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Suppliers weigh environmental and business concerns.

Like all of manufacturing in America, suppliers to the foundry industry recognize that environmental controls have become as much a cost of doing business as Social Security, workers' compensation and health benefits. But the question remains, how much is enough?

This was the question pondered during the 75th Spring Conference of the Casting Industry Suppliers Assn. held March 17-21 at Sanibel Island, Florida. One of the reasons that the business position is not being heard in the debate on the environment is because environmentalists have one agenda whereas business has many.

This is according to John Paling, a photographer for National Geographic and admitted environmentalist. He pointed out that while business and industry are running around trying not to get hit by the environmentalists, the same groups who push environmental issues are only doing half of their job.

"They're always beating up business. They never consider using a carrot, but always use a stick to get their way," Paling said. "They never show approval for business and industry achieving the goals that they |the environmentalists~ wanted. If you let environmentalists set the agenda, they'll scare the world silly."

Paling acknowledged that current environmental regulations are abusive, but added the biggest problem is that the public does not trust business. "While most people understand that business must be concerned with economics, the general view is that short-term economic results will always take precedence over other matters," he said.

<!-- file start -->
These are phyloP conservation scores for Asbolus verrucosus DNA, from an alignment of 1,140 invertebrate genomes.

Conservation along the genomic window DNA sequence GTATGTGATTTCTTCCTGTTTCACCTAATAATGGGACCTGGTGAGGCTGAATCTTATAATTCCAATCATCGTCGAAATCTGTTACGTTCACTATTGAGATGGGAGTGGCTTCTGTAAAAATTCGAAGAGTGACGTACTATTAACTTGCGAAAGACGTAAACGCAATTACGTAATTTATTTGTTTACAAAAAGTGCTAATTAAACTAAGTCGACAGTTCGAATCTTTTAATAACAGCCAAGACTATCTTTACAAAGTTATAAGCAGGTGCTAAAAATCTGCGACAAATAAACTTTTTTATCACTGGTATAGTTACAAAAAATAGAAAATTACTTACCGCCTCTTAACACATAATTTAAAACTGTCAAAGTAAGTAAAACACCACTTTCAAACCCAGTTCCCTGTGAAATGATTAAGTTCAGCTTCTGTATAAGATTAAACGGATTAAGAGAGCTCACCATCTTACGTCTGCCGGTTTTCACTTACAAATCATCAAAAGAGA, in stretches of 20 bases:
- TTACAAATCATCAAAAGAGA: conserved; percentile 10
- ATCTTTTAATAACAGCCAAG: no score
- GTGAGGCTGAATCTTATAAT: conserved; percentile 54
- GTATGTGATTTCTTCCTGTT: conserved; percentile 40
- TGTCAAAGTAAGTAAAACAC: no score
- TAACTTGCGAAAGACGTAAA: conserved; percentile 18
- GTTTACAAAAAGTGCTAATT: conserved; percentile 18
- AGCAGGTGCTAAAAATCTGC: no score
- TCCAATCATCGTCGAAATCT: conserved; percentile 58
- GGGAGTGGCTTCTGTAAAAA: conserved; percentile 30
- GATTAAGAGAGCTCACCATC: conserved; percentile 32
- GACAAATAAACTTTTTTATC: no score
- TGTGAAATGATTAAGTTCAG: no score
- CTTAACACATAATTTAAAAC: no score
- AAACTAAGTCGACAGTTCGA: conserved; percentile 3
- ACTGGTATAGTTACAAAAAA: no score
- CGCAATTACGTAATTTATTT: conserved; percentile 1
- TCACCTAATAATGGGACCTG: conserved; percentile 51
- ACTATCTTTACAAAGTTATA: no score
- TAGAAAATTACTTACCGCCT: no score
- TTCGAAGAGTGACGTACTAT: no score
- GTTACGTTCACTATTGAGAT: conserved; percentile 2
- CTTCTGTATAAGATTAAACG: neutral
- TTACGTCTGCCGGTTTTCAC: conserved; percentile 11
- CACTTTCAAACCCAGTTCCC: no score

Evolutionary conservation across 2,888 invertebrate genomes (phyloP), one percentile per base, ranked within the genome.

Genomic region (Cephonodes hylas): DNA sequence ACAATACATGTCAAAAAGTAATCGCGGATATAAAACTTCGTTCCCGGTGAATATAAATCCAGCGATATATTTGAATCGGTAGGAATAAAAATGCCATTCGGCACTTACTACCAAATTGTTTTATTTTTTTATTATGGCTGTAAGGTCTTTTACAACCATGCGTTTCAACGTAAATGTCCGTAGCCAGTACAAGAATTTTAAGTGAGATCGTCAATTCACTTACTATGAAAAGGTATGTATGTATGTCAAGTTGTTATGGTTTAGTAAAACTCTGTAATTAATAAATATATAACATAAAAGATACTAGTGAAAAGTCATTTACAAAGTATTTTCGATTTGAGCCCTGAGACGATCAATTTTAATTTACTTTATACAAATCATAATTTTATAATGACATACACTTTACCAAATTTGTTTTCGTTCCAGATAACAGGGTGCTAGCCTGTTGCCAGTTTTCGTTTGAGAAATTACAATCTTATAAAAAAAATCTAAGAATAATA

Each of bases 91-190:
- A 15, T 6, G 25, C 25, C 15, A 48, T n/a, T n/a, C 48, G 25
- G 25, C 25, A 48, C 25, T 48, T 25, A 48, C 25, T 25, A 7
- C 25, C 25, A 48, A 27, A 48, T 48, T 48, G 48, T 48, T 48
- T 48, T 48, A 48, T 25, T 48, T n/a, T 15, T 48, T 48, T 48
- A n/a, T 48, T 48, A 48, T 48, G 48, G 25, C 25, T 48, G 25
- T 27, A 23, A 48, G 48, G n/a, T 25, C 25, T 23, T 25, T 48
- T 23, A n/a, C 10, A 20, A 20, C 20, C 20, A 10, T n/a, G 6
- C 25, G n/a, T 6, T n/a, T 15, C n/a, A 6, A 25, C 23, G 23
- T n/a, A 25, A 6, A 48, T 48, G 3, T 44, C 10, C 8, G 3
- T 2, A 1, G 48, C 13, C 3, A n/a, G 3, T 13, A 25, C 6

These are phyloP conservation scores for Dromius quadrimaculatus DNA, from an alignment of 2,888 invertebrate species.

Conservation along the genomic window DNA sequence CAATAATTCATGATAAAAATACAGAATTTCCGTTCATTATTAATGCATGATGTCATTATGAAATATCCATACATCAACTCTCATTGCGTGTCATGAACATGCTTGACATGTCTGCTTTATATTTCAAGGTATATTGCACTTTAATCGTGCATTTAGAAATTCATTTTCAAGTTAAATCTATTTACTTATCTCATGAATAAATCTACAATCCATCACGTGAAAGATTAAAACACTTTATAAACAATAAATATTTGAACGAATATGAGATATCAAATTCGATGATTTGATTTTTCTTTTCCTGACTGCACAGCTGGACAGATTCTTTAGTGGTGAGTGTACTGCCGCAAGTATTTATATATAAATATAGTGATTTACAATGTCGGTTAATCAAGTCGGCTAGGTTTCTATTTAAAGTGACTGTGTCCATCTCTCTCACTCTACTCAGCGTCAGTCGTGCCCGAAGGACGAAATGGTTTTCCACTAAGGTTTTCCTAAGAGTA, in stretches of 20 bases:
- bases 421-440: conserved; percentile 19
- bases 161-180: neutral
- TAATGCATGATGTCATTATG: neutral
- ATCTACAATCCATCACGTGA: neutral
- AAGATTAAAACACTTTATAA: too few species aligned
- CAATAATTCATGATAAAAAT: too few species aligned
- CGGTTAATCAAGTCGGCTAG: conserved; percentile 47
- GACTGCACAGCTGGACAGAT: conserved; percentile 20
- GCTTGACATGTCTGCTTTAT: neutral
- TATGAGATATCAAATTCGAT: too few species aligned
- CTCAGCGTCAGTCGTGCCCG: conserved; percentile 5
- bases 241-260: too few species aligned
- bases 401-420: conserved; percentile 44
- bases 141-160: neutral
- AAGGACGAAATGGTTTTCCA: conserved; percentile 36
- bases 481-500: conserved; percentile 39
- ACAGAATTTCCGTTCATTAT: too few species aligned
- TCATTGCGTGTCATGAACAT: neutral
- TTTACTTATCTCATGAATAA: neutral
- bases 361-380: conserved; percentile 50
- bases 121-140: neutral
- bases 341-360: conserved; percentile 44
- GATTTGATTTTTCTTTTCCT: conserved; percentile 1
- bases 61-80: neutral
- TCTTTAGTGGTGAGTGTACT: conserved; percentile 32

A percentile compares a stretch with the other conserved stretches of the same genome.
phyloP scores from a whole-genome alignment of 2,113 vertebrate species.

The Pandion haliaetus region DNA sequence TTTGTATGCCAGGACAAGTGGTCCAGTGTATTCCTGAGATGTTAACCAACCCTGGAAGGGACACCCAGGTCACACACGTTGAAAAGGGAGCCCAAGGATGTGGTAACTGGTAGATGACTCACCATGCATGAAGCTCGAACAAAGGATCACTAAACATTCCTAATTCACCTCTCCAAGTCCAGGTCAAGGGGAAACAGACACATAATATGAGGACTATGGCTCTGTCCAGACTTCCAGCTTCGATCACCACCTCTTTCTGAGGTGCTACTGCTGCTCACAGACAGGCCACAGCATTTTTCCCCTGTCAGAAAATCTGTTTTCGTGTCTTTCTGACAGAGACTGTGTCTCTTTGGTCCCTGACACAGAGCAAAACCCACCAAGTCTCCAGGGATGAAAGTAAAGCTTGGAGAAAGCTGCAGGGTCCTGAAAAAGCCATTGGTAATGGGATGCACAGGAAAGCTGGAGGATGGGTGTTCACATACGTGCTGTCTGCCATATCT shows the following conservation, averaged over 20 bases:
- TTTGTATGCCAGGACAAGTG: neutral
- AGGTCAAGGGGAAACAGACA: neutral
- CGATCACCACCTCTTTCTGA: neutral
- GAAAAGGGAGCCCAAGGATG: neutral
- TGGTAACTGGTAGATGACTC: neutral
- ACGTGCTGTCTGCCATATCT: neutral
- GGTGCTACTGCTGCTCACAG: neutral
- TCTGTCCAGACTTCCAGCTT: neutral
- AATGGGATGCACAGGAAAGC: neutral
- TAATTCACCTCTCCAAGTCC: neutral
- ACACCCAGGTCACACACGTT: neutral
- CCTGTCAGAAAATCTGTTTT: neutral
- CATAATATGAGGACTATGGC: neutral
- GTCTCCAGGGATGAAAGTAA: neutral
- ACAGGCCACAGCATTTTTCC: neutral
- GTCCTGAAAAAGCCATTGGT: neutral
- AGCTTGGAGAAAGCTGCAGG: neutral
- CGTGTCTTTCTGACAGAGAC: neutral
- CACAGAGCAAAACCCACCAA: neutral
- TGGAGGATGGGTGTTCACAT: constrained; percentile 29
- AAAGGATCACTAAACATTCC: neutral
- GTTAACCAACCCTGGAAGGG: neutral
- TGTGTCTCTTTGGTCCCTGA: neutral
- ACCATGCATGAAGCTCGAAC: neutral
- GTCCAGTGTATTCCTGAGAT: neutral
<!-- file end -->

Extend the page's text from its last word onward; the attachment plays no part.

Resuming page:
What Paling suggests for business is to get "eye level" with the environmentalists and to understand their biggest concerns if they are to deal with them effectively. "The major care of the environmental groups is population and the use of resources and the effect of industrialization on wild life.

"The world's population today stands at 5.6 billion. Within 10-15 years, it is expected to grow to 10-15 billion. And while the West's population is expected to double within 91 years, the African population is expected to double within 24 years. But environmentalists believe that most available resources are being used up by business and industry."

Despite being an environmentalist, Paling said what we need today is an "environmental Richter scale to determine 'real risks.' We must determine the real problems and real solutions."

Industry Perspectives

Regarding environmental legislation, the real question facing the foundry industry is whether the increasingly stringent regulations are a threat or opportunity. According to William Shaw, GM Powertrain Div./Casting Operations, "our challenge today is to balance profits with social responsibility."

There's little question, Shaw said, that growing environmental regulations have held down growth in manufacturing employment, kept real wages flat and resulted in meager productivity growth. He estimated that 30% of all the division's capital expenditures in the near future will go toward meeting pollution control regulations.